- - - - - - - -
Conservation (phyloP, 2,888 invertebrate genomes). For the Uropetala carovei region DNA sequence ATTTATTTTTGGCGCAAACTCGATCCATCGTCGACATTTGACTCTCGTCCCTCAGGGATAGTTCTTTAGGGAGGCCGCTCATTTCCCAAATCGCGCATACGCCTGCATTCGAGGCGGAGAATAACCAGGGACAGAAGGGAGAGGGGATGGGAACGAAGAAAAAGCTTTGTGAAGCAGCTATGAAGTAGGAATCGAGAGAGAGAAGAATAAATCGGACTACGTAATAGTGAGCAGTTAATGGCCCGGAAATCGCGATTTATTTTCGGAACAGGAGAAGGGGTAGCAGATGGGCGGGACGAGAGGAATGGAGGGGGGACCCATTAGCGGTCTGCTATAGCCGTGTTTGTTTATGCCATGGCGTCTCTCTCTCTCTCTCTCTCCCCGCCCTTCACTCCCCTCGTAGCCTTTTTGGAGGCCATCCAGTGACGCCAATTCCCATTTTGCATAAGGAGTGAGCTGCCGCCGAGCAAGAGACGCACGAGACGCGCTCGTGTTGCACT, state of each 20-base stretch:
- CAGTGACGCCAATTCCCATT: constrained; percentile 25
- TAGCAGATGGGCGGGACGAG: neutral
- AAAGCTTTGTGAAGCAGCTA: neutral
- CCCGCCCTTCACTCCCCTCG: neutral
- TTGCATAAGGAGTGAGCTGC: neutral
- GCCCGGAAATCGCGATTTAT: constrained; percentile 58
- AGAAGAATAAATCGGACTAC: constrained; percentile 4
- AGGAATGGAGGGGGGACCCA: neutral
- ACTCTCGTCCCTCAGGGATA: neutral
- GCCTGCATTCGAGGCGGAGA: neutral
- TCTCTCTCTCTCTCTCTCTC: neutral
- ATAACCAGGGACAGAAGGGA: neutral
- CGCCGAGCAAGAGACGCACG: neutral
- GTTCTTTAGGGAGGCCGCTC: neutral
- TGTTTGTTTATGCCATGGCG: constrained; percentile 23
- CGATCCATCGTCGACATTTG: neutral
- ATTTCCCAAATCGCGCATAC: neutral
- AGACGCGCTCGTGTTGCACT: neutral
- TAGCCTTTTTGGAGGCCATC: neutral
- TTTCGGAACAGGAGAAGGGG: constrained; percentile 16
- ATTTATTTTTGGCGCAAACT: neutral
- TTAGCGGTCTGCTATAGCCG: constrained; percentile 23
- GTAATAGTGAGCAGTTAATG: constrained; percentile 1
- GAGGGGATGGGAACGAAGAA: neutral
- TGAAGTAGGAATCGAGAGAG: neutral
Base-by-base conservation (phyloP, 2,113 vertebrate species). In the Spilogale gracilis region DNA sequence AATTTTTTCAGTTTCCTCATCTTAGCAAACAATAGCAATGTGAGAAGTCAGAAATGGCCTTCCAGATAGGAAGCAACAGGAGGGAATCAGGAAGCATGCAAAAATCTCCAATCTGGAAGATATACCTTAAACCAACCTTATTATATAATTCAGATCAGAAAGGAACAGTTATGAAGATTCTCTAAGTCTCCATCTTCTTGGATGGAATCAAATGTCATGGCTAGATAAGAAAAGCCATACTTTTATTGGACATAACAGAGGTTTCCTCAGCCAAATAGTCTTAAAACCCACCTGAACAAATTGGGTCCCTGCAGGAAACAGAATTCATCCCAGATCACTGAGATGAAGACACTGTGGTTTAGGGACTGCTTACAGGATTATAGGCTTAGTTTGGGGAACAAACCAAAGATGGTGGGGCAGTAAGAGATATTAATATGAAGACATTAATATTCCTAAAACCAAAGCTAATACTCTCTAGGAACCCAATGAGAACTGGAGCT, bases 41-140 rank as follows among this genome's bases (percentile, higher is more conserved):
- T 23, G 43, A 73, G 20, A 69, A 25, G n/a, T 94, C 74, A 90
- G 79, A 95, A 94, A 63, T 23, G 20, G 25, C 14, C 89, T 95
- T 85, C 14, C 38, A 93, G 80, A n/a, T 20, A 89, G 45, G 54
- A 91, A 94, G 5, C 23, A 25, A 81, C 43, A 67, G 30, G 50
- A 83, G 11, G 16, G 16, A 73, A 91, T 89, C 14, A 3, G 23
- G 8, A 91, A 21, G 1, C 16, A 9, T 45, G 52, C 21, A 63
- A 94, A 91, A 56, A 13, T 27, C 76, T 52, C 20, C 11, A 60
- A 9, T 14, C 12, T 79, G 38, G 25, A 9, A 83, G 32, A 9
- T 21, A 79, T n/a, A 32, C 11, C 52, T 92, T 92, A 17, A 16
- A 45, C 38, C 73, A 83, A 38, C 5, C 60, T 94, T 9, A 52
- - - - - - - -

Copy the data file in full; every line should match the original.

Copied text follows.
Conservation (phyloP, 2,888 invertebrate genomes). For the Uropetala carovei region DNA sequence ATTTATTTTTGGCGCAAACTCGATCCATCGTCGACATTTGACTCTCGTCCCTCAGGGATAGTTCTTTAGGGAGGCCGCTCATTTCCCAAATCGCGCATACGCCTGCATTCGAGGCGGAGAATAACCAGGGACAGAAGGGAGAGGGGATGGGAACGAAGAAAAAGCTTTGTGAAGCAGCTATGAAGTAGGAATCGAGAGAGAGAAGAATAAATCGGACTACGTAATAGTGAGCAGTTAATGGCCCGGAAATCGCGATTTATTTTCGGAACAGGAGAAGGGGTAGCAGATGGGCGGGACGAGAGGAATGGAGGGGGGACCCATTAGCGGTCTGCTATAGCCGTGTTTGTTTATGCCATGGCGTCTCTCTCTCTCTCTCTCTCCCCGCCCTTCACTCCCCTCGTAGCCTTTTTGGAGGCCATCCAGTGACGCCAATTCCCATTTTGCATAAGGAGTGAGCTGCCGCCGAGCAAGAGACGCACGAGACGCGCTCGTGTTGCACT, state of each 20-base stretch:
- CAGTGACGCCAATTCCCATT: constrained; percentile 25
- TAGCAGATGGGCGGGACGAG: neutral
- AAAGCTTTGTGAAGCAGCTA: neutral
- CCCGCCCTTCACTCCCCTCG: neutral
- TTGCATAAGGAGTGAGCTGC: neutral
- GCCCGGAAATCGCGATTTAT: constrained; percentile 58
- AGAAGAATAAATCGGACTAC: constrained; percentile 4
- AGGAATGGAGGGGGGACCCA: neutral
- ACTCTCGTCCCTCAGGGATA: neutral
- GCCTGCATTCGAGGCGGAGA: neutral
- TCTCTCTCTCTCTCTCTCTC: neutral
- ATAACCAGGGACAGAAGGGA: neutral
- CGCCGAGCAAGAGACGCACG: neutral
- GTTCTTTAGGGAGGCCGCTC: neutral
- TGTTTGTTTATGCCATGGCG: constrained; percentile 23
- CGATCCATCGTCGACATTTG: neutral
- ATTTCCCAAATCGCGCATAC: neutral
- AGACGCGCTCGTGTTGCACT: neutral
- TAGCCTTTTTGGAGGCCATC: neutral
- TTTCGGAACAGGAGAAGGGG: constrained; percentile 16
- ATTTATTTTTGGCGCAAACT: neutral
- TTAGCGGTCTGCTATAGCCG: constrained; percentile 23
- GTAATAGTGAGCAGTTAATG: constrained; percentile 1
- GAGGGGATGGGAACGAAGAA: neutral
- TGAAGTAGGAATCGAGAGAG: neutral
Base-by-base conservation (phyloP, 2,113 vertebrate species). In the Spilogale gracilis region DNA sequence AATTTTTTCAGTTTCCTCATCTTAGCAAACAATAGCAATGTGAGAAGTCAGAAATGGCCTTCCAGATAGGAAGCAACAGGAGGGAATCAGGAAGCATGCAAAAATCTCCAATCTGGAAGATATACCTTAAACCAACCTTATTATATAATTCAGATCAGAAAGGAACAGTTATGAAGATTCTCTAAGTCTCCATCTTCTTGGATGGAATCAAATGTCATGGCTAGATAAGAAAAGCCATACTTTTATTGGACATAACAGAGGTTTCCTCAGCCAAATAGTCTTAAAACCCACCTGAACAAATTGGGTCCCTGCAGGAAACAGAATTCATCCCAGATCACTGAGATGAAGACACTGTGGTTTAGGGACTGCTTACAGGATTATAGGCTTAGTTTGGGGAACAAACCAAAGATGGTGGGGCAGTAAGAGATATTAATATGAAGACATTAATATTCCTAAAACCAAAGCTAATACTCTCTAGGAACCCAATGAGAACTGGAGCT, bases 41-140 rank as follows among this genome's bases (percentile, higher is more conserved):
- T 23, G 43, A 73, G 20, A 69, A 25, G n/a, T 94, C 74, A 90
- G 79, A 95, A 94, A 63, T 23, G 20, G 25, C 14, C 89, T 95
- T 85, C 14, C 38, A 93, G 80, A n/a, T 20, A 89, G 45, G 54
- A 91, A 94, G 5, C 23, A 25, A 81, C 43, A 67, G 30, G 50
- A 83, G 11, G 16, G 16, A 73, A 91, T 89, C 14, A 3, G 23
- G 8, A 91, A 21, G 1, C 16, A 9, T 45, G 52, C 21, A 63
- A 94, A 91, A 56, A 13, T 27, C 76, T 52, C 20, C 11, A 60
- A 9, T 14, C 12, T 79, G 38, G 25, A 9, A 83, G 32, A 9
- T 21, A 79, T n/a, A 32, C 11, C 52, T 92, T 92, A 17, A 16
- A 45, C 38, C 73, A 83, A 38, C 5, C 60, T 94, T 9, A 52